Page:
Thursday, 21 May 2020
Covid-19 (Culture, Heritage and the Gaeltacht): Statements
Josepha Madigan (Dublin Rathdown, Fine Gael)
I recall the Bill relating to the National Famine Commemoration Day.
It was a real shame it could not be held in Buncrana this year and they were looking forward to it. Last year we were in Sligo and although it rained for the entire afternoon, it was very poignant. The Taoiseach attended with me last year.
It is an important commemoration and I felt this year it received much more attention. That may well be as a result of Covid-19 and the fact that people relate, to a certain extent, more with the Famine than they used to. People often saw it as something abstract that happened between 1845 and 1849 and which did not have any impact on a day-to-day basis. Now people realise that one can die not from dysentery, smallpox or famine fever, as they did more than 100 years ago, but from Covid-19. It is why the commemoration was such a success.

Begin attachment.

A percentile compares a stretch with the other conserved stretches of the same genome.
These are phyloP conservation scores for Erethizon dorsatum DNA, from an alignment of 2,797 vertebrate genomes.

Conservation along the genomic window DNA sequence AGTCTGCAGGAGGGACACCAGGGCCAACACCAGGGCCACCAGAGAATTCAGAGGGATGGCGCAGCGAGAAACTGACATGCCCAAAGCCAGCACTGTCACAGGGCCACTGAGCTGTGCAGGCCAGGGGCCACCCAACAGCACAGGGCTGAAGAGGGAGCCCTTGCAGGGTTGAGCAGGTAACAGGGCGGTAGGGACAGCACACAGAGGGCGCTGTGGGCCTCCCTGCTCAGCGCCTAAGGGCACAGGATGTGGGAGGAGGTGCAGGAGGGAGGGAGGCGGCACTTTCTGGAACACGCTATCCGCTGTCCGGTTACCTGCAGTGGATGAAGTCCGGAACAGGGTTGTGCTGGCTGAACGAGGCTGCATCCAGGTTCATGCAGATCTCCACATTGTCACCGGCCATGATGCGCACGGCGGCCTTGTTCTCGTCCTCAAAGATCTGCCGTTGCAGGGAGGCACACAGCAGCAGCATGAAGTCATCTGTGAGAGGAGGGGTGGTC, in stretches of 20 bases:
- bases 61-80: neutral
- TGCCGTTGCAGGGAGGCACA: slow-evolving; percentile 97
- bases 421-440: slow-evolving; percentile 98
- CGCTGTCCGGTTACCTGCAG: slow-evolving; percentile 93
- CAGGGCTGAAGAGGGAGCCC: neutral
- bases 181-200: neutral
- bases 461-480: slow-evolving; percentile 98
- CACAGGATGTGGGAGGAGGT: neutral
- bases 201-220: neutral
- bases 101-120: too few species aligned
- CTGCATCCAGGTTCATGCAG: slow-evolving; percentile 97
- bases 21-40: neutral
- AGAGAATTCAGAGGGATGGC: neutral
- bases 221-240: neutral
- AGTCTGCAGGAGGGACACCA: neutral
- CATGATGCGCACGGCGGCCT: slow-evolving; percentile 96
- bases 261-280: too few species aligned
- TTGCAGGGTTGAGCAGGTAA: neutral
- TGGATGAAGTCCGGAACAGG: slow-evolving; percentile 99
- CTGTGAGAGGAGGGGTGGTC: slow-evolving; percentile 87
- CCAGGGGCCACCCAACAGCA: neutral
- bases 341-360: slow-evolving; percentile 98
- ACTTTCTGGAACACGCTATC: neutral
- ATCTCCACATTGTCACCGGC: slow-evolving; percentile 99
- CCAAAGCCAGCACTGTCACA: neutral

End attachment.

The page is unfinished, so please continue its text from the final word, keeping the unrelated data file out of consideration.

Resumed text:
This falls under my remit and I was very pleased with the attention it got this year. It would be wrong to say the Famine, to a certain extent, has been neglected but perhaps it is not in people's consciousness in the way that it should be. This year people realised how poignant and important it is to commemorate it. Our commemorations this year primarily focus on Cork and I launched that programme on 2 January. We are trying to work with Cork City Council and Cork County Council to commemorate the election of Tomás Mac Curtain and some of the assassinations in Cork. Other commemorations will take place later in the year, including a commemoration of the burning of Cork. We will be doing everything we can to work with people to commemorate adequately in a socially distancing world.